This is the third of a four-letter short story. The first one is here: Griffin in the Tomatoes: Letter I, The Baron to Miss Saylor
March 1, 19–
It has been a fortnight since you last wrote and I have done my best to abide by your instructions and be patient with the explanation you have provided me.
But now I find myself with two unwanted guests. Mr. Hastings has refused to decamp, despite his apparent terror at your beast at Rhysdaal. And Rhysdaal has moved into the house, apparently feeling that I need extra guarding. I attempt to be grateful, but my patience is waning.
I do not even understand what prompted his move from his nest in my tomatoes to our atrium. I intend to describe the evening to you in the hopes that you can offer some explanation for his change and perhaps I can make arrangements for Rhysdaal to move back outside.
It was raining and we were enjoying an evening inside. Kathrine, as you know, has some small talent in the illusionary magics and Mr. Hastings requested to see a display of colors and lights as he had heard she can do especially prettily. I did not think it would be a problem as Kathrine is hardly a magician. While she was preparing what she needed, he went upstairs and fetched a most hideous red hat with the explanation that it was his “magic-viewing hat.” I mention this only because it struck us both as an extremely odd thing to do.
Once he was settled, wearing his disgusting hat—indoors, no less—she began to create her illusions. And no sooner had she begun the first spell, than we heard a scream from the entryway. We ran out into the hall to find Rhysdaal standing there, dripping all over our floor, nearly brushing the chandelier with his head and roaring. He roared at me and my guest and my wife in my own house. And then he sat down and would not move and has not moved since.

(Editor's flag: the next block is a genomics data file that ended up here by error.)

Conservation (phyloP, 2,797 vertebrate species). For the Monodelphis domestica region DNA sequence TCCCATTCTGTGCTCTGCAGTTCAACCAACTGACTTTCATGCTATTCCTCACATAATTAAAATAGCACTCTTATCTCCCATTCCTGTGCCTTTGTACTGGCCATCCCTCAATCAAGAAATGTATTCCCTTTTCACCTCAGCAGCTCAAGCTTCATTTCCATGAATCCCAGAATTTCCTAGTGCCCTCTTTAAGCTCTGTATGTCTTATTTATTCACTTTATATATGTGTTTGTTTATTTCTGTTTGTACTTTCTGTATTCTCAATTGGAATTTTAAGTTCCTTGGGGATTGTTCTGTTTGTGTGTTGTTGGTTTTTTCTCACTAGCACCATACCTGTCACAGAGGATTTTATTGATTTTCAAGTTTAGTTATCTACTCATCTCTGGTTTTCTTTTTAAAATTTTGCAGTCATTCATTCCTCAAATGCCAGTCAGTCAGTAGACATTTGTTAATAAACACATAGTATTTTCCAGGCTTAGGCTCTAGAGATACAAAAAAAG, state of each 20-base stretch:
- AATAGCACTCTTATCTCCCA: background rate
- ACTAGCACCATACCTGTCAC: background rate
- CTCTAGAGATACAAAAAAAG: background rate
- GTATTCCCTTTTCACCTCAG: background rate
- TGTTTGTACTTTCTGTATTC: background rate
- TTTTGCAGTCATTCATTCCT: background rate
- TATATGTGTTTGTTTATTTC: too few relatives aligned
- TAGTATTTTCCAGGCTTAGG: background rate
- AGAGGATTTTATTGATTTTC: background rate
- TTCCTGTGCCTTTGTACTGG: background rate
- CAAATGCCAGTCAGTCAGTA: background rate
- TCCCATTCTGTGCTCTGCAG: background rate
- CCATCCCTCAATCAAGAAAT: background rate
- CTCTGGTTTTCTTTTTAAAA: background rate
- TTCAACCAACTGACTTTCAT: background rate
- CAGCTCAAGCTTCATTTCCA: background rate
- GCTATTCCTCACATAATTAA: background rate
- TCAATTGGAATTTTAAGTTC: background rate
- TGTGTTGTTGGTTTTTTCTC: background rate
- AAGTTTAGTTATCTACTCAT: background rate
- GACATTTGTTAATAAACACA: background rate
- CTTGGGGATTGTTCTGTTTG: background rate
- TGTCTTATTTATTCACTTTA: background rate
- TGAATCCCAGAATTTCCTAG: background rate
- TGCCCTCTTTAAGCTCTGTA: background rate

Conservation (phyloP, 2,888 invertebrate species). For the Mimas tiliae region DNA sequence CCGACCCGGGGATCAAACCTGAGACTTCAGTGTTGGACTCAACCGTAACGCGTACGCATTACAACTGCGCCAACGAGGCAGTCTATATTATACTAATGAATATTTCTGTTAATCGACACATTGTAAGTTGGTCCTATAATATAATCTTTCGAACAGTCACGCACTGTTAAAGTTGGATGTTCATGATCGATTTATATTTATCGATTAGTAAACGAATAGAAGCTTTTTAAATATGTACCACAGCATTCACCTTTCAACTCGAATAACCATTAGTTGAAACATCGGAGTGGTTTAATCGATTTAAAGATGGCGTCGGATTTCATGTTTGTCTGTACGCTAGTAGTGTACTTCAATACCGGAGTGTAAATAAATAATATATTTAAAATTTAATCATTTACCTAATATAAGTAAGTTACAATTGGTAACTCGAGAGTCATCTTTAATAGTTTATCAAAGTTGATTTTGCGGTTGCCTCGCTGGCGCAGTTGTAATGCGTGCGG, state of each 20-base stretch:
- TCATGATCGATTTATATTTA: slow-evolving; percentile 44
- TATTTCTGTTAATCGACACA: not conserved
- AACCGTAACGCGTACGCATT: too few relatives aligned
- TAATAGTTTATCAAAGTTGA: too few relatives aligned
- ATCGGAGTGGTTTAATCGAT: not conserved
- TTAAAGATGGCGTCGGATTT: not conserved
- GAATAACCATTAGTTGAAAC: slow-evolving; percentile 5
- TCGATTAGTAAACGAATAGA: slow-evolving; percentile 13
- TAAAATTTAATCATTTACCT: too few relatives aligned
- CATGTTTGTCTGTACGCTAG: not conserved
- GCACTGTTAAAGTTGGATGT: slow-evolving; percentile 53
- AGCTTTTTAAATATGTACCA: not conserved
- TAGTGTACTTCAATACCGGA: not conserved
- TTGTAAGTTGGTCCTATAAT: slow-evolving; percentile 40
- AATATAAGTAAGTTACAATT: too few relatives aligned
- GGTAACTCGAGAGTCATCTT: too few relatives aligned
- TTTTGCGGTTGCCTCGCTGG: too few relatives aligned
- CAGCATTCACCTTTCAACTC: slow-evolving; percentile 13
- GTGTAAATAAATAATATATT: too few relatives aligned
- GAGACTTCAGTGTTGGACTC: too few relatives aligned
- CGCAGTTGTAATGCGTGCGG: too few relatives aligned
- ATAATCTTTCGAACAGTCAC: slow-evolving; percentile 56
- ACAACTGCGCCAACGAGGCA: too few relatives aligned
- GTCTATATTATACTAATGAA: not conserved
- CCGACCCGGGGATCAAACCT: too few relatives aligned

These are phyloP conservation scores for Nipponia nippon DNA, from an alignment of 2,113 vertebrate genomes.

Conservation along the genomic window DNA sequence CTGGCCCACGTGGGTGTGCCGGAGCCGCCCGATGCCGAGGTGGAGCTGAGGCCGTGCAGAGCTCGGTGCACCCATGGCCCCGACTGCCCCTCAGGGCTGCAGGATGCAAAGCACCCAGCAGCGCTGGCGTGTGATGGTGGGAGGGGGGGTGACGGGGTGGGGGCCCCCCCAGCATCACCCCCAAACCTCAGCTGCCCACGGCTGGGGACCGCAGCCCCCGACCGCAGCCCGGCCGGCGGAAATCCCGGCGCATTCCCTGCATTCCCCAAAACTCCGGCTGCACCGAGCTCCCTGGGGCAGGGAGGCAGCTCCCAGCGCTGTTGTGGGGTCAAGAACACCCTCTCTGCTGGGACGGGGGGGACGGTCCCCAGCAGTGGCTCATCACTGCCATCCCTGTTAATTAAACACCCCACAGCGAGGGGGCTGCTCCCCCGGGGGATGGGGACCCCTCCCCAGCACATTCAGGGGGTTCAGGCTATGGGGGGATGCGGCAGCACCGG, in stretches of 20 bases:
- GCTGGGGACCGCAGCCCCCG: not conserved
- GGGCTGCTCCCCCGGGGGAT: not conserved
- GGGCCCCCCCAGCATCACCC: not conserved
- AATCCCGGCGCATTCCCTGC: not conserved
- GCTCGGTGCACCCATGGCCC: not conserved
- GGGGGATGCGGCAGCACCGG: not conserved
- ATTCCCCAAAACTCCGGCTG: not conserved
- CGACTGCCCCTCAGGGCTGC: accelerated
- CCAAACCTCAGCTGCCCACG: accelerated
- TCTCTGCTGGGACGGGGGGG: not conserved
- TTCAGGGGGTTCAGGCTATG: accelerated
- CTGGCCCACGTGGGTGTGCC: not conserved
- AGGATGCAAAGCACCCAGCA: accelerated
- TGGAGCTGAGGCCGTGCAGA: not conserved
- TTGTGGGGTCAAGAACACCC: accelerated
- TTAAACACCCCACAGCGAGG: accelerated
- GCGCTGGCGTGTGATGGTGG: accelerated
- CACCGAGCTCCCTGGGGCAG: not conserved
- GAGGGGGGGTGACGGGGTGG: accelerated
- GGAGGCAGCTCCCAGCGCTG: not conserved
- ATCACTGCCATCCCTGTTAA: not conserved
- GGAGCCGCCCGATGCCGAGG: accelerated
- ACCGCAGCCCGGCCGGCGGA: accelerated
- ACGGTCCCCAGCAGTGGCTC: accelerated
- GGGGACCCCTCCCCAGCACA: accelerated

My wife went to bed with a case of the vapors. You will be pleased to hear that I regret not following the advice of my wife and my magician. I did not insist Mr. Hastings leave, and he begins to show his true nature. Despite the circumstances and her terror, he expected my wife to continue her magical illusions. Her refusal did at least convince him to take off his filthy red hat.
Katherine has informed me that she will reside in town until the griffin has vacated the premises. You might remember it’s my birthday tomorrow, and we had a day of festivities planned, including guests and a little magical surprise for me from Kathrine. Because of your creature we must uninvite our guests and I shall have to enjoy my wife’s present with only the company of Mr. Hastings and his hat.
And my wife is not the only loss I have sustained as of late. Since Rhysdaal has moved indoors my entire staff have vacated the premises, excepting only the cook and my personal valet. They have all told me they cannot abide a terrifying creature, especially one as big as a pony lying in our atrium all hours of the day, hissing every time Mr. Hastings passes by.
Despite the mince pies I have yet to see any peaceable relations grow between Rhysdaal and I, but that might perhaps be because Mr. Hastings has attached himself to my person and I cannot be rid of him. Nonetheless, I find my human guest to be much less of an irritant than your giant magical beast.
I do not need an explanation if that is what you insist is proper; all I ask is that you come remove your beast. It has been almost a month and I have not been threatened by anything but the griffin himself. I do not like to remind you that I am your baron and your superior and you owe me some loyalty. If you continue to disregard me, I have a cousin in town who is a magician and would, no doubt be more obliging.
But I would much rather you simply helped me out of your own good nature and friendship.
Baron Jefferson Tarkington,
Rushdon House, Yewsford